Home arrow PHP arrow Page 6 - JV’s Power Tips for PHP (2)
PHP

JV’s Power Tips for PHP (2)


In this article Justin explores day to day programming techniques that can help to make a PHP developers life just that little bit easier.

Author Info:
By: Justin Vincent
Rating: 4 stars4 stars4 stars4 stars4 stars / 3
February 02, 2003
TABLE OF CONTENTS:
  1. · JV’s Power Tips for PHP (2)
  2. · The Problem
  3. · Method 1
  4. · Method 2
  5. · Method 3
  6. · Method 4
  7. · Conclusion

print this article
SEARCH DEVARTICLES

JV’s Power Tips for PHP (2) - Method 4
(Page 6 of 7 )

Firstly.

Lets dim the lights.

(turns on a suspenseful drum roll)

The ringmaster enters.

The crowd gradually quietens.

Laadeeesssss aaaannnddddd geeennnntttlllmmeeeennnn ([echo] men men men).

All thheeee wayyyy frommm jjjaaaaaiiii veeeeessssss braaaiiinnnnnn (ainn ainn ainn)

Preeessseeennttttiiinnggggggg foorrr yourrr inttteerrlleectuall ennntertainnnment

Theeeee onneeeee, theee onnnlyyyyyy, thheee veerrryyy besssst…….

<?php

  $p = &$_POST;

  $fmt = array (  
      "bold" => "b",
      "italic" => "i",
      "underline" => "u",
      "strike" => "s"
     );

  foreach ( $fmt as $key => $val )
  {
    if ( $p[$key] )
    {
      $p[‘chat’] = "<$val>{$p[‘chat’]}</$val>";
    }    
  }

  echo $p[‘chat’];

?>


Lets break this function down part by part and see why it is a better solution for the task at hand (bearing in mind that for other tasks the above concepts might actually be better solutions).

Starting with this:

  $fmt = array (  
      "bold" => "b",
      "italic" => "i",
      "underline" => "u",
      "strike" => "s"
     );


As I try to write and explain this I am finding it quite hard, which is strange because it is just an associative array, quite a simple construct. What I am finding hard to put into words is all the reasons why I chose this construct and constructed it in this way. There are actually quite a few reasons, most of them being subtle. Ones that come from lots of practice working with PHP and HTML.

Here are my reasons as I type them:

  1. On the form there are four incoming variables. I want an easy way to store those variable names in my PHP script so I can easily access them.
  2. Each of the incoming variables can evaluate to true or false. If they evaluate to true then I want to echo a value. I need a way to tie the incoming value to the echoed value.
  3. I don’t know how many types of false/true format options I might need in the future. Therefore ideally I want to define a construct that is very easy to add new formatting options to (without altering any other code). E.g. To add a quote function all I have to do is add “quote” => “blockquote”
  4. I know that the function foreach is one of the most useful things about PHP. I want to make use of it in this case.
  5. During my iteration of each array element I want to be able to easily access the array key/value pairs.
Now on to the foreach loop:

  foreach ( $fmt as $key => $val )
  {
    if ( $p[$key] )
    {
      $p[‘chat’] = "<$val>{$p[‘chat’]}</$val>";
    }    
  }


Or more specifically:

foreach ( $fmt as $key => $val )

This is an easy way to loop through each element of an array and then perform any number of actions within the following brackets. If we were to write this with sensible variable names it might make more sense:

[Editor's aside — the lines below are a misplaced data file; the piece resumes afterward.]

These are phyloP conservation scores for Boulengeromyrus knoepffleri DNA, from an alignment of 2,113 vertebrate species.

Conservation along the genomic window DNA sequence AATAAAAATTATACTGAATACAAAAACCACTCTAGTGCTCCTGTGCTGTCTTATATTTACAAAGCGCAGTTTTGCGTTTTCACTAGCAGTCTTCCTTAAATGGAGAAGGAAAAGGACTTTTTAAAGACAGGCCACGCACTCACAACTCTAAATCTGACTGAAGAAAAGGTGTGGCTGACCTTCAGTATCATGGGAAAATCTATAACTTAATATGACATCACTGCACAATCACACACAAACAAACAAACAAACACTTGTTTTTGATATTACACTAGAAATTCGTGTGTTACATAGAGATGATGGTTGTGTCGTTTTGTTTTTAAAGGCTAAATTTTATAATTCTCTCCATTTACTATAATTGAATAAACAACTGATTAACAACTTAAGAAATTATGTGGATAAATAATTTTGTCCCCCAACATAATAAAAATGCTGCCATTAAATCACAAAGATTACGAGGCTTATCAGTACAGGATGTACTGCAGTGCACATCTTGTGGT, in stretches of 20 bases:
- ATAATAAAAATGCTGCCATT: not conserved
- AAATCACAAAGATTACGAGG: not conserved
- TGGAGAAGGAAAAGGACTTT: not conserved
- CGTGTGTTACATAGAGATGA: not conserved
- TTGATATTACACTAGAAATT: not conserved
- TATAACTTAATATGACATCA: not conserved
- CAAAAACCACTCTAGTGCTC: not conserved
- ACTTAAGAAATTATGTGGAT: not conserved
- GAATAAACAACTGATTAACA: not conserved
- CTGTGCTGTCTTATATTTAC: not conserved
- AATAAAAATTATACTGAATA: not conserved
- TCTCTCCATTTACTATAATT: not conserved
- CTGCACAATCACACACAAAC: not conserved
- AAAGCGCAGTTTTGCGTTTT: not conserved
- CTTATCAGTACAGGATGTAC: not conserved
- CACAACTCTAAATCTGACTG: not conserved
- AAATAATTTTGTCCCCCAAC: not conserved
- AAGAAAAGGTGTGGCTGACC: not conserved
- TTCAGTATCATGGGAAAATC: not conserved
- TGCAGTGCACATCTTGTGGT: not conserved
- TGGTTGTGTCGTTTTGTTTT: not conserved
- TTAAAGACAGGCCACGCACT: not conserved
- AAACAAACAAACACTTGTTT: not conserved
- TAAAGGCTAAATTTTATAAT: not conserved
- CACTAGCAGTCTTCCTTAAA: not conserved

foreach ( $element_of_this_array as $elements_key => $elements_value )
{
  echo “$elements_key = $elements_value“;
}


In our case if we were to do an echo like so:

  foreach ( $fmt as $key => $val )
  {
    echo “$key => $val<br>”;
  }


The output would be:

bold = b
italic = i
underline = u
strike = s


So that makes the next part easy to understand:

if ( $p[$key] )

Because what we are really doing is saying this:

if ( $p[‘bold’] )   <- first iteration
if ( $p[‘italic’] )  <- second iteration
if ( $p[‘underline’] )  <- third iteration
if ( $p[‘strike’] )  <- fourth iteration


Then if the if statement were to evaluate to true all four times what we would really be saying is:

$p[‘chat’] = "<b>{$p[‘chat’]}</b>";
$p[‘chat’] = "<i>{$p[‘chat’]}</i>";
$p[‘chat’] = "<u>{$p[‘chat’]}</u>";
$p[‘chat’] = "<s>{$p[‘chat’]}</s>";


Or looking at one iteration as a whole:

if ( $p[‘bold’] )
{
    $p[‘chat’] = "<b>{$p[‘chat’]}</b>";
  }


Note that within the defining associative array we didn’t need to put the full HTML <b> and </b>. That is because we know that all HTML format commands have <> and </> and there is no point using redundant code.

Now that we know all of the above lets have a look at the final solution once again. It should make perfect sense!

<?php

  $p = &$_POST;

  $fmt = array (  
      "bold" => "b",
      "italic" => "i",
      "underline" => "u",
      "strike" => "s"
     );

  foreach ( $fmt as $key => $val )
  {
    if ( $p[$key] )
    {
      $p[‘chat’] = "<$val>{$p[‘chat’]}</$val>";
    }    
  }

  echo $p[‘chat’];

?>

blog comments powered by Disqus
PHP ARTICLES

- Removing Singletons in PHP
- Singletons in PHP
- Implement Facebook Javascript SDK with PHP
- Making Usage Statistics in PHP
- Installing PHP under Windows: Further Config...
- File Version Management in PHP
- Statistical View of Data in a Clustered Bar ...
- Creating a Multi-File Upload Script in PHP
- Executing Microsoft SQL Server Stored Proced...
- Code 10x More Efficiently Using Data Access ...
- A Few Tips for Speeding Up PHP Code
- The Modular Web Page
- Quick E-Commerce with PHP and PayPal
- Regression Testing With JMeter
- Building an Iterator with PHP

Watch our Tech Videos 
Dev Articles Forums 
 RSS  Articles
 RSS  Forums
 RSS  All Feeds
Write For Us 
Weekly Newsletter
 
Developer Updates  
Free Website Content 
Contact Us 
Site Map 
Privacy Policy 
Support 

Developer Shed Affiliates

 




© 2003-2017 by Developer Shed. All rights reserved. DS Cluster - Follow our Sitemap
Popular Web Development Topics
All Web Development Tutorials